Like many other public-serving institutions throughout society, electricity and gas utilities are facing calls to be more equitable in their operations, planning, and treatment of customers.
But exactly what is energy equity and what does it mean for utilities to address energy equity directly or consider energy justice more broadly in their work?
Energy equity involves confronting the asymmetric suffering faced by the most disadvantaged groups in our communities in the context of access to energy resources.
For example, think of how unequal burdens manifest themselves amid Danger Season, when a range of climate impacts hit increasingly hard. It is a time when electricity becomes more expensive and low-income households face decisions that may threaten safety, health, and well-being—such as whether they should forgo food and medicine or keep homes at unhealthy temperatures.
Energy equity also means thinking about the unequal distribution of energy system costs in our country and how that directly reflects historical harms enacted through policy and siting of polluting facilities that have sacrificed communities of Black, Latinx, Native, low-income, and immigrant groups for decades. Ensuring the most historically disadvantaged groups aren’t bearing an unequal burden for the cost of cooling themselves during climate change-caused heat waves is a clear example of energy equity that our electric and gas utilities could address.
How are energy equity and energy justice connected?
Energy equity lives under the umbrella of energy justice. To have energy justice means to invest in communities, acknowledge structural injustices, and work to empower disadvantaged communities.
An energy justice framework outlines goals and processes of achieving equity through tenets of justice: procedural justice, distributive justice, recognition justice, and restorative justice.
Governmental agencies and utilities involved in the energy sector can pair an energy justice framework with meaningful community engagement to assess their actions and decisions and realize the benefits of energy equity for their constituents.
In the process of striving for equity in the emerging clean energy transition, I must emphasize that livelihoods dependent on the power sector are on the line. During the shift from fossil fuels to renewable energy sources, it is crucial not only to prevent certain groups from being excluded, but also to guarantee that disadvantaged communities can step into positions of leadership and ownership, and that past injustices are remedied.
Community engagement is a crucial part of energy justice
For me and the communities I come from, this fight for energy justice and energy equity is incredibly personal.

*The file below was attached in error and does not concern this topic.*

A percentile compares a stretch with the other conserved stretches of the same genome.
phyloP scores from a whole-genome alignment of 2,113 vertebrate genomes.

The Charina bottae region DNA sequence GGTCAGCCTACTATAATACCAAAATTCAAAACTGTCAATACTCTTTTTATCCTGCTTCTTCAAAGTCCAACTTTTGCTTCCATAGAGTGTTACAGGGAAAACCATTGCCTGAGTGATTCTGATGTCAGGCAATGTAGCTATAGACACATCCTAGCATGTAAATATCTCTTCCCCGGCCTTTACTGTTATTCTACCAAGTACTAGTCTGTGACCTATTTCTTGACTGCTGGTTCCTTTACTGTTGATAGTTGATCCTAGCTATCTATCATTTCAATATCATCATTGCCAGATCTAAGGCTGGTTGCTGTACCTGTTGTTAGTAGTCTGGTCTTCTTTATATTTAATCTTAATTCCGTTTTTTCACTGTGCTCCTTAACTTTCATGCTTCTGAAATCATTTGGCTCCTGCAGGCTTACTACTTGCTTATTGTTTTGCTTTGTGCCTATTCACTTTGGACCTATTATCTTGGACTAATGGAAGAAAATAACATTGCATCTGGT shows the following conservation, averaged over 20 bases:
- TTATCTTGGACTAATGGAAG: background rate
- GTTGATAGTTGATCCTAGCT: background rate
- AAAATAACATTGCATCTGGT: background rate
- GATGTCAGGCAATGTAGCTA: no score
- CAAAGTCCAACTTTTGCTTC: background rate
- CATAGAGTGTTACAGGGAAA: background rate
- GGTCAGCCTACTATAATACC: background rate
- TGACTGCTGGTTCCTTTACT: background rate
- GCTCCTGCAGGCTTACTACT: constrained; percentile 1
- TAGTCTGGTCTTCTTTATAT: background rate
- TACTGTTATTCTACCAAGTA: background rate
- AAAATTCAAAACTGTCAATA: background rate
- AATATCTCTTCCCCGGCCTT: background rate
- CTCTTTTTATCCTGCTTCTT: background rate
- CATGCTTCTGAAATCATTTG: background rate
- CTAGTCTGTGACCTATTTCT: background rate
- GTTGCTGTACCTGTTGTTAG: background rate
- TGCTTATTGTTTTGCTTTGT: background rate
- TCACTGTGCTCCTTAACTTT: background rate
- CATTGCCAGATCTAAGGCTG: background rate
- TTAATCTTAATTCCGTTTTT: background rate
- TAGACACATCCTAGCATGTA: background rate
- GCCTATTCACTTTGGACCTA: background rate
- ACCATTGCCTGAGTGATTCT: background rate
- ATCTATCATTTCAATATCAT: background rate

I grew up and still live in the cities of Richmond and San Pablo in Northern California’s Bay Area, two working-class communities made up predominantly of people of color. They have borne the consequences of sharing more than 100 years of history with the Chevron Richmond oil refinery operating nearby.
In 2019 and 2020, I served as a member of a committee involved in the implementation of California’s Assembly Bill 617. That law created the state’s Community Air Protection Program focused on reducing exposure in communities most impacted by air pollution. As a resident member of the AB 617 Community Air Monitoring Steering Committee, I witnessed glimpses of community engagement in action and the progress towards energy justice and energy equity that such engagement can create.
Through this process, residents, alongside industry partners, local government, and community-based organization representatives, gathered to discuss air monitoring and emission reduction strategies. The steering committee provided a strong example of procedural justice, in which the decision-making body made an intentional effort towards community inclusivity. Translation services, daycare, and member compensation were provided at monthly committee meetings.
Though AB 617 includes positive examples of community engagement, questions persist on whether the program can produce equitable results. For example: How was AB 617 perceived by other members of the community? Is AB 617 a productive strategy for reducing emissions in environmental justice communities? How has the program considered action toward community leadership/ownership over mere engagement? These questions highlight the fact that equity is a process of iteration, one that requires consistent reflection, feedback, and revision.